Search form

Teacher Spends Two Days as a Student, Discovers What She's Missed

Teacher Spends Two Days as a Student, Discovers What She's Missed

How well do teachers know what a student goes through? One teacher decided to put it her assumptions to the test. 

Alexis Wiggins, 15-year teaching veteran followed two students for two days and wrote about it in a blog post featured on WashingtonPost.com. The blog begins with the sentence: "I have made a terrible mistake."

"I waited 14 years to do something that I should have done my first year of teaching: shadow a student for a day," she said. "It was so eye-opening that I wish I could go back to every class of students I ever had right now and change a minimum of ten things – the layout, the lesson plan, the checks for understanding. Most of it!"

Wiggins is currently a high school learning coach, whose job is to "work with teachers and administrators to improve student learning outcomes."

"As part of getting my feet wet, my principal suggested I 'be' a student for two days: I was to shadow and complete all the work of a 10th grade student on one day and to do the same for a 12th grade student on another day," Wiggins said. "My task was to do everything the student was supposed to do: if there was lecture or notes on the board, I copied them as fast I could into my notebook. If there was a Chemistry lab, I did it with my host student. If there was a test, I took it [I passed the Spanish one, but I am certain I failed the business one]."

Wiggins also mentions some "key takeaways" that she gathered from her experiences. The first key was that "students sit all day, and sitting is exhausting."

"I could not believe how tired I was after the first day," she said. "I literally sat down the entire day, except for walking to and from classes. We forget as teachers, because we are on our feet a lot – in front of the board, pacing as we speak, circling around the room to check on student work, sitting, standing, kneeling down to chat with a student as she works through a difficult problem…we move a lot."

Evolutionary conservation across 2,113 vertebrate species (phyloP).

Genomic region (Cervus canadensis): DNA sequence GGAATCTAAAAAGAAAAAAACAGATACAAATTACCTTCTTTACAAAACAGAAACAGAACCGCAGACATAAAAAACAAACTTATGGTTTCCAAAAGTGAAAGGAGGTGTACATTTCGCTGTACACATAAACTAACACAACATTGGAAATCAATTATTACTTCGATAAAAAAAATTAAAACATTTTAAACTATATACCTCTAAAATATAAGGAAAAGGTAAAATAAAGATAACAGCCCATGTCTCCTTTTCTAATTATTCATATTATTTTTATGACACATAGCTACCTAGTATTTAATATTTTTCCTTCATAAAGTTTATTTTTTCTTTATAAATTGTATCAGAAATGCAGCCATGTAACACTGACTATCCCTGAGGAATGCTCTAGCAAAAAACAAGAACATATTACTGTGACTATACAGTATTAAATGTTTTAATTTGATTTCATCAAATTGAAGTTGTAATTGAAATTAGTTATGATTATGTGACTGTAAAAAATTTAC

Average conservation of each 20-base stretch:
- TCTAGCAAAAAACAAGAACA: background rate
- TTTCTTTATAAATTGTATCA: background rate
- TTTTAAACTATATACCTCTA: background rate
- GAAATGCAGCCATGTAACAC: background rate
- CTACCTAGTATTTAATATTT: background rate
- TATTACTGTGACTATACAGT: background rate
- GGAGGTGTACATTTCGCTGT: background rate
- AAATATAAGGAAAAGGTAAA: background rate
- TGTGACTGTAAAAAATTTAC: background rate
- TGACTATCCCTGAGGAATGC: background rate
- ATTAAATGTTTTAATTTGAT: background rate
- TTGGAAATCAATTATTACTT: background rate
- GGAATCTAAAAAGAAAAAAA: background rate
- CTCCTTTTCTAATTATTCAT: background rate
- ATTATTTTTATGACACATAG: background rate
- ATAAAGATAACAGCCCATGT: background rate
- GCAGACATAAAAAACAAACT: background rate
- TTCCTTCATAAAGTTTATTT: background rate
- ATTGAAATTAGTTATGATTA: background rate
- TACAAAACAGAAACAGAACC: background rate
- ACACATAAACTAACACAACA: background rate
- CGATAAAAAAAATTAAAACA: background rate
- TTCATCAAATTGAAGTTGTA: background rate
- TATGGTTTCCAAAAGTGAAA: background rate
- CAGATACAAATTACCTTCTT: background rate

But students move "almost never", and never "is exhausting," she said, and by the end of the day, "I could not stop yawning and I was desperate to move or stretch."

Wiggins said if she could go back to her classroom, she would change three things:

  • mandatory stretch halfway through the class
  • put a Nerf basketball hoop on the back of my door and encourage kids to play in the first and final minutes of class
  • build in a hands-on, move-around activity into every single class day. Yes, we would sacrifice some content to do this – that’s fine. 

Read the full story

Article by Kassondra Granata, Education World Contributor

Latest Education News
Sexual assault cases persist from elementary school up through college, so what's the solution to make schools safer?
Some experts are arguing that more classrooms that utilize blended learning will help decrease the high number of...
Parents in the Hazelwood School District are no different than many parents across the country in that they don't...
Philadelphia, the eighth largest district in the nation, has been battling school funding issues for the past few years...
Investigating the education candidate that never was.